BInformed— The BRural Blog

Caring for a Timber Deck

Posted on March 22 2017

in Hardware and Trade, Landscape and Garden

A deck is a great way of extending your living space and spending more time outside, as well as increasing the value of you home. They do however require regular maintenance to retain their condition. Wooden decks in particular require a regular cycle of maintenance.  Failure to do so will cause your timber deck to discolour and the surface will become rough and prone to splinters. A poorly maintained timber deck is also susceptible to mould, which can make the surface slippery and therefore dangerous. This may lead to the onset of rot. Treating and sealing your timber deck will prevent all this and preserve your investment.

Signs of deterioration on a wooden deck include fading, cracking and splintering.

Why Decks Need Maintaining

The three main reasons decks degenerate are because of:

  1. Sunlight – ultra violet rays break down the bonds between wood cells, particularly on the surface
  2. Moisture – water seeps into the wood and causes it to expand and crack when it dries
  3. Insects – try choose a wood that is naturally resistant or ensure your timber is pressure treated with an appropriate sealant

Approximately once a year, your deck should be thoroughly cleaned, and resealed or restained. Cleaning involves the removal of dirt, algae, moss, and other organic matter.  Resealing is accomplished by applying a clear or semi-clear liquid sealant to all exposed surfaces.  This will ensure that the wood retains its colour and condition.

Cleaning and Resealing the Deck

Follow these simple steps to ensure your deck has maximum longevity:

Sweep the deck of all large visible debris. Check carefully for loose boards and nails that stick up. Make any necessary repairs. Also examine all areas where deck boards come into contact with any joists, or any point that comes into contact with the ground.  These areas are particularly susceptible to moisture damage. If the deck has been neglected you might need to sand the timber before resealing it.  This is especially true if a film coating has been previously used, as they require a clean surface to bond onto.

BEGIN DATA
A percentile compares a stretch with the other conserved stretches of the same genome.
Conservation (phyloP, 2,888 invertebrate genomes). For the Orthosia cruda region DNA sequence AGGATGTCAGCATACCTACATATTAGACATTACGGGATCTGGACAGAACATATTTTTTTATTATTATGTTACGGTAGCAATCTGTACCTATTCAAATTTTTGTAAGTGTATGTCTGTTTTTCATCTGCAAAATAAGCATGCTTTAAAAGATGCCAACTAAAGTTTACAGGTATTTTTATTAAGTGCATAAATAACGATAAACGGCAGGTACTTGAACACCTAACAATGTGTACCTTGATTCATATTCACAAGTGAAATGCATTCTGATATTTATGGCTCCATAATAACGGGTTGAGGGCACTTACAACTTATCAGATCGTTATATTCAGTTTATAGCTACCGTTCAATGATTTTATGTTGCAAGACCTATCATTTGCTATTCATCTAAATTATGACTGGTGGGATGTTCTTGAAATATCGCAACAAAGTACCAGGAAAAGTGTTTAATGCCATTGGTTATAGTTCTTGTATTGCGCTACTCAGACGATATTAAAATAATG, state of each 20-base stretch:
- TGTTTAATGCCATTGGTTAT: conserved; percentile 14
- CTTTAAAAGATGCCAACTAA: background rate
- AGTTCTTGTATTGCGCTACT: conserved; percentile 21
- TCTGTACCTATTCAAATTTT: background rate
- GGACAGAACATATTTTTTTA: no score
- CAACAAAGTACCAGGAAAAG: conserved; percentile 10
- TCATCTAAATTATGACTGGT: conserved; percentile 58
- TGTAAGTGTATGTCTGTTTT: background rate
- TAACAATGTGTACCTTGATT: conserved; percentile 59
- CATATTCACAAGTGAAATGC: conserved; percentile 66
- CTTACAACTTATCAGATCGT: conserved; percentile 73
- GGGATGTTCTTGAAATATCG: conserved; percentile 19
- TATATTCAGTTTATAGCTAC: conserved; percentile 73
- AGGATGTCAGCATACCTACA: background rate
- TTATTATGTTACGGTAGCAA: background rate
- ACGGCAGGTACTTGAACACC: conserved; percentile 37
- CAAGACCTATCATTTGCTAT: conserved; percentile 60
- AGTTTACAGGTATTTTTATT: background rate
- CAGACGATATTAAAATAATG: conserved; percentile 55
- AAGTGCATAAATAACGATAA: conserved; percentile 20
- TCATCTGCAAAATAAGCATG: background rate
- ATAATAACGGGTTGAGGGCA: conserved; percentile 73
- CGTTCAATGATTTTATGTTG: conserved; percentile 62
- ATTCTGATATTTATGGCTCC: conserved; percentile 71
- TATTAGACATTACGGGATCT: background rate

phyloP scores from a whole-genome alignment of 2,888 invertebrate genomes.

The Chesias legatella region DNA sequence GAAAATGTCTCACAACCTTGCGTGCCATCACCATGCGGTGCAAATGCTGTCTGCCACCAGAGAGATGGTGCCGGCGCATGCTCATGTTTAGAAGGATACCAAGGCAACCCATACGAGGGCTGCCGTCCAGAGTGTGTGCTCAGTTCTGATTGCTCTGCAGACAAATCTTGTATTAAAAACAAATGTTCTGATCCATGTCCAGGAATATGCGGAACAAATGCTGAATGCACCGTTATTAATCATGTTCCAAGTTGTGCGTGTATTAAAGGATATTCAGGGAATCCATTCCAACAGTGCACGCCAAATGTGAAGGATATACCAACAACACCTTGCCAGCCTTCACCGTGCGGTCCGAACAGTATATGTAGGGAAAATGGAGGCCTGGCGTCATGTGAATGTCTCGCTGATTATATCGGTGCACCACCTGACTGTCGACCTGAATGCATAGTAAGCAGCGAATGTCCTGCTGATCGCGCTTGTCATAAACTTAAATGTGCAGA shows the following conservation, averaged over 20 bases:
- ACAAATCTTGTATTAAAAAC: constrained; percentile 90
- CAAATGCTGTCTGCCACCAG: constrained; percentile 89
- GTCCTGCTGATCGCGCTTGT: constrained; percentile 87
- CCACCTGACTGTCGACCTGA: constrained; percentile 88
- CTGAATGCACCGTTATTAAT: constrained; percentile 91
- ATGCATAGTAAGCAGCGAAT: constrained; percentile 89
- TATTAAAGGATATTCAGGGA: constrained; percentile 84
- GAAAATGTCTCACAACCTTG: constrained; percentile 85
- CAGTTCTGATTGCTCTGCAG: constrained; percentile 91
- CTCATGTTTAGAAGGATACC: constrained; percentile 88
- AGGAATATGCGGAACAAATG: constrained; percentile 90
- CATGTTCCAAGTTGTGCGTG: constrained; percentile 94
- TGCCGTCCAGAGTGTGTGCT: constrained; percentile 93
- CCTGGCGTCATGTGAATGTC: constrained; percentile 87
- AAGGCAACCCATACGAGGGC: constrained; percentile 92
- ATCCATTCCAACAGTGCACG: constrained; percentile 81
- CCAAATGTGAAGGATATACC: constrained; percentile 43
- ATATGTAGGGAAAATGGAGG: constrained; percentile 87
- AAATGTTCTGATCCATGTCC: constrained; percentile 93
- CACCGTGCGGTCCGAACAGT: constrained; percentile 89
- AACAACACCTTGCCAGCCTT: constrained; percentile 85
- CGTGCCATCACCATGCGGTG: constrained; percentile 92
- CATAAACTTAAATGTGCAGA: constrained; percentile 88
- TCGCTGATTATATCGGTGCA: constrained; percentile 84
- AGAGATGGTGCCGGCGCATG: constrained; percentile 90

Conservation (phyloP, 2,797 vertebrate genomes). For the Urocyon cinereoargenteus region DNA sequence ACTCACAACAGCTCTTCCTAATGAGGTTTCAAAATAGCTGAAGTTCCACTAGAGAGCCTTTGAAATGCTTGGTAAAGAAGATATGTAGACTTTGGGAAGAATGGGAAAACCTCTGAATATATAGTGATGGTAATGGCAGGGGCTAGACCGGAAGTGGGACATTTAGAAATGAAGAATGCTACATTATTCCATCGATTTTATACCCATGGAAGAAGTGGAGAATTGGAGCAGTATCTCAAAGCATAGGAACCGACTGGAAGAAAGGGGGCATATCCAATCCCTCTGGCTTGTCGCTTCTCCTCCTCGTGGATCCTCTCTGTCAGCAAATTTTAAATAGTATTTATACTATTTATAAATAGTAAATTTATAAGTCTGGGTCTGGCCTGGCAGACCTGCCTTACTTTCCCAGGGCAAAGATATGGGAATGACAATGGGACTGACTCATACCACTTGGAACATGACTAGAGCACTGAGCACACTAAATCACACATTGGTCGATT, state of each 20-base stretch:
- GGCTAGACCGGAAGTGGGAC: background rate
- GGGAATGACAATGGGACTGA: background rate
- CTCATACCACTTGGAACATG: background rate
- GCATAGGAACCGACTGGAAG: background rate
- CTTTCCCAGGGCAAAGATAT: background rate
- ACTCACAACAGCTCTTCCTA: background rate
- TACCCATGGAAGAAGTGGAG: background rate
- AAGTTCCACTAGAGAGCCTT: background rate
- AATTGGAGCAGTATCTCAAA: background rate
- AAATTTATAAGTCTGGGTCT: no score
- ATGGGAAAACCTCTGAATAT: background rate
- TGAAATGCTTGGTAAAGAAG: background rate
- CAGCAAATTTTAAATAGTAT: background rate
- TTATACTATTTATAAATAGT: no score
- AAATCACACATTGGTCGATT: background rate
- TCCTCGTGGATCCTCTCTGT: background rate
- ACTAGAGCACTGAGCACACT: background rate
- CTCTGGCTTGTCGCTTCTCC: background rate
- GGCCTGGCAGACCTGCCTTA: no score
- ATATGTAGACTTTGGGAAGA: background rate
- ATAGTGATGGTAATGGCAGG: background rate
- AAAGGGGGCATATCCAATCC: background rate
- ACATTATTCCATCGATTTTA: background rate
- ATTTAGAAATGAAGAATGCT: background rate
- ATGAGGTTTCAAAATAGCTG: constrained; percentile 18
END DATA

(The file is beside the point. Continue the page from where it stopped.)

Clean the deck by hosing it down with an appropriate cleaning solution.  Many solutions contain bleach or other harmful chemicals, so ensure this does not come into contact with any children, pets and plants in the area.  The deck should then be scrubbed and rinsed.

Once the deck is dry a sealant can be applied.  Sealant can be brushed, rolled or sprayed on.  Good quality sealants such as Wattyl’s range of oils and stains contain ultra-violet sunlight protection to reduce the damaging effects of the sun.  Oils penetrate the wood, whilst film coatings form a layer on top of the wood.  Oils need to be reapplied every six to 12 months, depending on environmental conditions such as exposure to sunlight, heat and water.  Film coatings usually last longer and only need to be reapplied every 12 to 18 months.

Allow the sealant to dry.  Products vary on the amount of coats, but up to three coats of sealant may be needed to fully protect exposed timber.

If your deck needs attention come in and speak to us at Brural about the options for restoring its condition.

Deck before pressure cleaning

Deck after pressure cleaning










Decking oil applied



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